On March 15th, 2012 over 10,000 people swarmed the Moscone Center for Cloudforce San Francisco to hear Marc Benioff talk about the Social Revolution. As we have heard Marc state many many times before, the social revolution is growing faster and broader than anything we have ever witnessed. He asks, how will your enterprise bridge the social divide? Among the typical story of how we got here, the Microsoft digs, and a little focus on SAP integration, Salesforce did a wonderful job outlining the Social Enterprise and how you can achieve it with the Salesforce Platform. They broke it down into 3 key components, gave some new and old customer stories, and then unveiled of a few new products to help complete the trifecta.
Here is a breakdown of those 3 components.
Employee Social Network
The first is the employee social network which is the concept of creating a “Facebook” like network within the enterprise. Chatter, which Marc calls the “Facebook for the Enterprise”, brings collaboration like tools from all of our personal lives right into the workplace. Chatter provides the ability to share and communicate information with clients and colleagues on any type of device anywhere in the world leveraging the easy to use functionality. Salesforce has more than 150,000 active networks and that number will only grow. The second part of the employee social network is a new technology called Rypple
, the HR application for the social enterprise. In the past, performance reviews were deployed to manage compliance and not performance. With Rypple, employers can provide performance motivation and not just once or twice a year. This technology takes the “badge” achievement concept we have all adopted by the social networks we use at home and applies it to performance reviews in real time.
Customer Social Network
The second piece is the customer social network which focuses on how we do business today. Today it is about “Social” selling and customer service. Nowadays, sales needs to be in real-time and mobile. With Force.com and chatter, enterprises can provide their employees and customers the tools to be connected all the time. This increases customer and employee engagement. As for the service side, Salesforce allows you to build your own self service community which not only gives your customers a voice but it also can drive innovation and more sales. The feedback you will receive will be real-time and from the people that know your products the best, the customer.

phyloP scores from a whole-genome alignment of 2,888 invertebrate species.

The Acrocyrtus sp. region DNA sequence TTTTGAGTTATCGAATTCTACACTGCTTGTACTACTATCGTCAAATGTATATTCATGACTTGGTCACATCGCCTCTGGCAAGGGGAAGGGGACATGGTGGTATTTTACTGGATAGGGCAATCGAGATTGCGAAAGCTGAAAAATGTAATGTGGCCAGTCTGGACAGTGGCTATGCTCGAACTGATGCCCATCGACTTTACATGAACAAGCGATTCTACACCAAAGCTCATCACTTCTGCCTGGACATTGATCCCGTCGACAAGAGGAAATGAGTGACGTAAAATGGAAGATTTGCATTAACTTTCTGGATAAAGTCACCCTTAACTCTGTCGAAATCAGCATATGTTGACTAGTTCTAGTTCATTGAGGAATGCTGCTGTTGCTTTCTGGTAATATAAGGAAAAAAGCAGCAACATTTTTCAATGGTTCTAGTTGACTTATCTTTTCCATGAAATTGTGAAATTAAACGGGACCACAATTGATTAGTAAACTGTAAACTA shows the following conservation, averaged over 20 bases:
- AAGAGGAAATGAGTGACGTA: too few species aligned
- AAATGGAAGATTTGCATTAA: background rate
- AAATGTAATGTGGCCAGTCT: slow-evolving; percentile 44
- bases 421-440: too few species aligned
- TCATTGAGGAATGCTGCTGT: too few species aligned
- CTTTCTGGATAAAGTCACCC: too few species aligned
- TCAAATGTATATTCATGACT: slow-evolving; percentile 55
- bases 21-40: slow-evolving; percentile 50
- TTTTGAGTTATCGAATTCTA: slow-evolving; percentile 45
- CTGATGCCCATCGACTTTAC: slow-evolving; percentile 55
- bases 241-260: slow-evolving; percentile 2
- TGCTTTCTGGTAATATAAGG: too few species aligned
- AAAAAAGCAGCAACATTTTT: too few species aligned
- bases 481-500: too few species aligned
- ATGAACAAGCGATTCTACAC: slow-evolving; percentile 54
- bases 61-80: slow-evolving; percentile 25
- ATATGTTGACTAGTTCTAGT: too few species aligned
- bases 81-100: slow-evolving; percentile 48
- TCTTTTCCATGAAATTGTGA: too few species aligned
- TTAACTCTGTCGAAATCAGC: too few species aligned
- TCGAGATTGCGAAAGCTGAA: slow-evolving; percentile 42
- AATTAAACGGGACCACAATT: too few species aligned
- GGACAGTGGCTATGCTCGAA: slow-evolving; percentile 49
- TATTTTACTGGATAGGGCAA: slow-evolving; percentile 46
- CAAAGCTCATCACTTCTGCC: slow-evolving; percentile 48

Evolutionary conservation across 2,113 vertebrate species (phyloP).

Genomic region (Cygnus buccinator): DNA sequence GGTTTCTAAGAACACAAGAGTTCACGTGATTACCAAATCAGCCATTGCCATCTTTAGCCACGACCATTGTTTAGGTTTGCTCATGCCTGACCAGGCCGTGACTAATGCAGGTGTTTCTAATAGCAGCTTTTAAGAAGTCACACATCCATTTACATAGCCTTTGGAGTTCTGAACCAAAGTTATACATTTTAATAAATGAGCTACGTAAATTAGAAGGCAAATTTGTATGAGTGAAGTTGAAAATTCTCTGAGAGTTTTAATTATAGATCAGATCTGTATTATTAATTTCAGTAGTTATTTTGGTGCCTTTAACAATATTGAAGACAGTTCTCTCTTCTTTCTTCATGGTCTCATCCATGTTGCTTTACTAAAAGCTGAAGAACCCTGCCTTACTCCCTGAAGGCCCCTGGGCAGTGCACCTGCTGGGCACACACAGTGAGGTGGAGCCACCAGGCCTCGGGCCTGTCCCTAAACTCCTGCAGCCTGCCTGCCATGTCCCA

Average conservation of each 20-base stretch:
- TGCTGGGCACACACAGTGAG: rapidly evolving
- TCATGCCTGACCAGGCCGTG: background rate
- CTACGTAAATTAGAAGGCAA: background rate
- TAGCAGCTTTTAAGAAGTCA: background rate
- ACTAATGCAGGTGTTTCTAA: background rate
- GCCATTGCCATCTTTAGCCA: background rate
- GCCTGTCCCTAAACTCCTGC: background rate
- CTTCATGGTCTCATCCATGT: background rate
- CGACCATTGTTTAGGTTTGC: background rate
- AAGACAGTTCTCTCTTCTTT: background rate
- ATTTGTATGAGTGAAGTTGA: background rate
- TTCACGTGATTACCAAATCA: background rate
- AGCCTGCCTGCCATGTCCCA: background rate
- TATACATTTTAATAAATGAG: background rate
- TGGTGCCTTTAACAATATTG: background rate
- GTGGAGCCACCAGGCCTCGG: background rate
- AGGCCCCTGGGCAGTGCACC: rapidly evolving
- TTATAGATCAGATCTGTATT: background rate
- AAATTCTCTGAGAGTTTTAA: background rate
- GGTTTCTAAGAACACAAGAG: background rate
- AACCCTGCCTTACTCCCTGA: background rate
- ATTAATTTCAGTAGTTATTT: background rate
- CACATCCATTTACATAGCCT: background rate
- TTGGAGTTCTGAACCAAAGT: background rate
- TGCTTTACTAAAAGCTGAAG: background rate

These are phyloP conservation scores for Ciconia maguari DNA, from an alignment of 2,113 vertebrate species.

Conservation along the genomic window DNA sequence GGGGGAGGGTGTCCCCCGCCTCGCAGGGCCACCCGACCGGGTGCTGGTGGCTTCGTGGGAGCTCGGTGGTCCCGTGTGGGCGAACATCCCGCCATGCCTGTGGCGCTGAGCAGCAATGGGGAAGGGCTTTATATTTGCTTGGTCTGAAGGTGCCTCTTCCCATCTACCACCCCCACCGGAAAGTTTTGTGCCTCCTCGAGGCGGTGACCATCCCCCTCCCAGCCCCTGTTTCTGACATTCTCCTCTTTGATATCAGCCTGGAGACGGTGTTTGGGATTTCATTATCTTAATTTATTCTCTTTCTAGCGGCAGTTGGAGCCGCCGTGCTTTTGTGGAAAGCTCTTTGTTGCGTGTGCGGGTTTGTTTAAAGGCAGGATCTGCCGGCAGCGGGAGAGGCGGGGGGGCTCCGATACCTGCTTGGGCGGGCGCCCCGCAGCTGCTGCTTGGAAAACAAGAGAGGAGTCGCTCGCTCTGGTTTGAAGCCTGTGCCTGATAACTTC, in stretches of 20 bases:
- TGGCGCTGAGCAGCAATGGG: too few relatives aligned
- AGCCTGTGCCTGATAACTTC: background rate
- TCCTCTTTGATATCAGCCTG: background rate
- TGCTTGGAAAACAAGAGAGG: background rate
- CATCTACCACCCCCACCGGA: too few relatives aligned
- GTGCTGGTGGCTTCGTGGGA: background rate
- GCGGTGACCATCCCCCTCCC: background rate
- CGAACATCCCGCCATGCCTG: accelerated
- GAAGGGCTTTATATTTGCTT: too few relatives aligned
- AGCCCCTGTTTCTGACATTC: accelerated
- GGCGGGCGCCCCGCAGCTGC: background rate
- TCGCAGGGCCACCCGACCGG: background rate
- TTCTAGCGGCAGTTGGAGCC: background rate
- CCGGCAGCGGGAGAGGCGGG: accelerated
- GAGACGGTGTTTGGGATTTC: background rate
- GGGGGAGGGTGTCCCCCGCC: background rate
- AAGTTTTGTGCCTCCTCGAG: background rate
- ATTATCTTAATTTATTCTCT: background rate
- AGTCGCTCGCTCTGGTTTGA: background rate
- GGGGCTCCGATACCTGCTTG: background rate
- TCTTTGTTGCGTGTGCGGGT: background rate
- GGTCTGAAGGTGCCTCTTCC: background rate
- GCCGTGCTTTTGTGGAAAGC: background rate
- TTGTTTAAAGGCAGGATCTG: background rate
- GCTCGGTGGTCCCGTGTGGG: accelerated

Public Social Network
The third piece and maybe the most interesting is the public social network. This focuses on how to bring in the customer social networks and listen. There are three areas of importance here, the ability to market quickly, listen, and engage. Salesforce offers tools like Radian6
that allows you to pull/filter data from the popular social networking sites into Salesforce and easily integrate it with either your sales or customer service teams. In addition, Salesforce unveiled Site.com
which is a Web CMS in the cloud. Site.com gives you the tools to easily build quick social sites, websites, and mobile sites. A great example was ePrint from HP where they were able to with a matter of clicks build a social page for a marketing campaign. Take that to the next level and all the data flows back into the top CRM system to see the entire lifecycle.
Salesforce always puts on a good show and Marc is one of the best in engaging an audience and getting them excited. This keynote was up there as one of the best. I really saw Marc’s vision for the Social Enterprise and believed it. Organizations need to not only be listening to the social networks but must build them and provide the tools for your employees to keep up with them. Now the only challenge is for Salesforce to actually let us get our hands on them (Wink Wink Radian6).
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